This abstract was presented as a poster presentation at the May 2002 Society of General Internal Medicine. Revised 3/6/03
Aggregate Results of the Hospice Medical Directors Prescribing Patterns Study, 12/02-2/03
PERCEIVED PALLIATIVE BENEFIT OF MEDICATIONS AMONG HOSPICE MEDICAL DIRECTORS IS NOT UNIVERSAL. S.T. BRAY-HALL; J.S. KUTNER; C.T. KASSNER. University of Colorado Denver, Denver, CO.*
BACKGROUND: There are no established guidelines regarding the palliative benefit of medications in the hospice setting. Which medications will be continued during hospice care is often dependent upon the individual physician. The objective of this study is to better understand the reasons why physicians choose to discontinue certain medications when a patient is admitted to a hospice.
METHODS: We conducted a self-administered survey by mail and email of medical directors of hospices participating in the Population-based Palliative Care Research Network (PoPCRN). The respondents were asked background questions about their training, roles, and hospice experience. They were then given a list of 29 medications and asked to identify the most common reason they choose to discontinue each medication, if at all.
RESULTS: Of the 180 hospices surveyed, 91 medical directors responded, representing 26 states and 69 hospices. The most common reason for stopping a medication, across all medications sampled, was that patients or family requested to discontinue it (32%). Consensus regarding benefit was present for only a small number of medications. Levothyroxine, sinemet, and digoxin were felt to have significant benefit, as these were the most common medications that were never stopped (57%, 49%, and 47% respectively). In contrast, 75% of the respondents discontinue HMG CoA reductase inhibitors because there is no perceived palliative benefit. Cost predominated as the primary reason for discontinuing only erythropoetin and colony stimulating factors. Cost was noted to be a reason for discontinuing medication for only 9% of the responses. No consensus exists regarding the approach to the use of ACE inhibitors, aspirin, anticoagulants, multivitamins, inhaled steroids, proton pump inhibitors, or amiodarone for atrial fibrillation in the hospice setting.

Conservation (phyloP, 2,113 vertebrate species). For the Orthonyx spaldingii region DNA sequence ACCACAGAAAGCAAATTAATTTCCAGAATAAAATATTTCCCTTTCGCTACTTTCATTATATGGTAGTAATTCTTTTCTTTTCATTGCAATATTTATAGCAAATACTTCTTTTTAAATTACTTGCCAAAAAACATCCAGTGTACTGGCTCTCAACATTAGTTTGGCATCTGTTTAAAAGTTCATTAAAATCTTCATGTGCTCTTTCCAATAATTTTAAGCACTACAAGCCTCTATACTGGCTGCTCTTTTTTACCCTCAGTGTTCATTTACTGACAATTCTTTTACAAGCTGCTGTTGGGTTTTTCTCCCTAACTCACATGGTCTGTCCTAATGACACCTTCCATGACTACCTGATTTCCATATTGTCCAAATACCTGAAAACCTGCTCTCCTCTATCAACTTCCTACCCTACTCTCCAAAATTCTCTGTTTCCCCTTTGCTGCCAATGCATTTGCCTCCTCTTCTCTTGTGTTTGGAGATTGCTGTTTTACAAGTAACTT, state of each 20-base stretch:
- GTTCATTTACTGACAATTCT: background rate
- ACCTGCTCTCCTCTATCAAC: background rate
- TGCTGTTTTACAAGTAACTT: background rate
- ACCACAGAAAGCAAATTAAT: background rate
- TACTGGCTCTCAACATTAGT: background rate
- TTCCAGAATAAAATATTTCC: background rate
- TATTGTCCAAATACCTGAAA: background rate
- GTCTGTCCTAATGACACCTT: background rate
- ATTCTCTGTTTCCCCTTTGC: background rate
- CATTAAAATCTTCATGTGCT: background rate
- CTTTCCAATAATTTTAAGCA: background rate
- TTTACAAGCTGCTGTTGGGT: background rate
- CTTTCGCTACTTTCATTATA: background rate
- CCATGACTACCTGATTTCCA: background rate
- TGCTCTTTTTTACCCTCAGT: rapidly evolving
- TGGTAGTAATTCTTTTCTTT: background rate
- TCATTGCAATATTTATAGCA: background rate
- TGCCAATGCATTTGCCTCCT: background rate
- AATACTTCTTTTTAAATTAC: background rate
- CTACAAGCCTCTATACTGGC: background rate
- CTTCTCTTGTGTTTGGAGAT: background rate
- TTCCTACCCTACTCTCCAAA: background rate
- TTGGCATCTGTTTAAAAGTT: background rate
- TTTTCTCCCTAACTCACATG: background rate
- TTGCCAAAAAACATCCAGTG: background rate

CONCLUSION: This study demonstrates that hospice medical directors clearly believe that some medications belong in the palliative therapeutic arsenal and others have no perceived palliative benefit. With uncertainty in benefit, patient-focused care is the deciding factor. This information may serve as a point of reference for individual practice and to improve care of dying patients and identifies key areas where a better understanding of the role of particular types of medications in the palliative setting is needed.